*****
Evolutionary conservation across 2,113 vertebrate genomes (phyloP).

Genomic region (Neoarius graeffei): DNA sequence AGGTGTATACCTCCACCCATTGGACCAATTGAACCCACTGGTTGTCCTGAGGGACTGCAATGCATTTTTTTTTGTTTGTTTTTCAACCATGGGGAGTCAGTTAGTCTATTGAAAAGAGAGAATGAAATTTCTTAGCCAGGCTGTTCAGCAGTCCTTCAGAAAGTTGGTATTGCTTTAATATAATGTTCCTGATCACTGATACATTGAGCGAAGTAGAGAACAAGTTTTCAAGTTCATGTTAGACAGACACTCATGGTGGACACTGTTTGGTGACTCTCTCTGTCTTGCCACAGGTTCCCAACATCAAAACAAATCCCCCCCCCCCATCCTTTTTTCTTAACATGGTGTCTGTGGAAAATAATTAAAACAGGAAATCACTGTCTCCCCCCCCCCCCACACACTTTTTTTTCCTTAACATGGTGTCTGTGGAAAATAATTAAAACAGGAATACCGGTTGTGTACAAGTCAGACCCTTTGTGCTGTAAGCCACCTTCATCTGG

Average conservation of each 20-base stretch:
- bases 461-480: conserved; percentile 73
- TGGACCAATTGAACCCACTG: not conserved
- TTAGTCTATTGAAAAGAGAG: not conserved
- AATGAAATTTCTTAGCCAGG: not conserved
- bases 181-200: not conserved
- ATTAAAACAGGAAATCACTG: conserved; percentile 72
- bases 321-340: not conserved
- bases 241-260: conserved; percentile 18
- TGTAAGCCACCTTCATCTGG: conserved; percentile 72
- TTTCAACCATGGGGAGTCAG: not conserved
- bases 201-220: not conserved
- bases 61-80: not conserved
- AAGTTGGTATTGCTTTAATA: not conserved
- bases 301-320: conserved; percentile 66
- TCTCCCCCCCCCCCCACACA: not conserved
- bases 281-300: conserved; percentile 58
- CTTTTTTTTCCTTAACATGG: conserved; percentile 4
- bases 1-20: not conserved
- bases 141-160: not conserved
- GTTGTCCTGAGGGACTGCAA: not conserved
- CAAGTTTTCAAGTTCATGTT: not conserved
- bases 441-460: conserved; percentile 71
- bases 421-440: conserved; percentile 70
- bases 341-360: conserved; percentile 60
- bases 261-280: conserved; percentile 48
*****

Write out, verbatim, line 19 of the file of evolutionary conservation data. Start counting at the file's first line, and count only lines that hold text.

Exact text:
- bases 281-300: conserved; percentile 58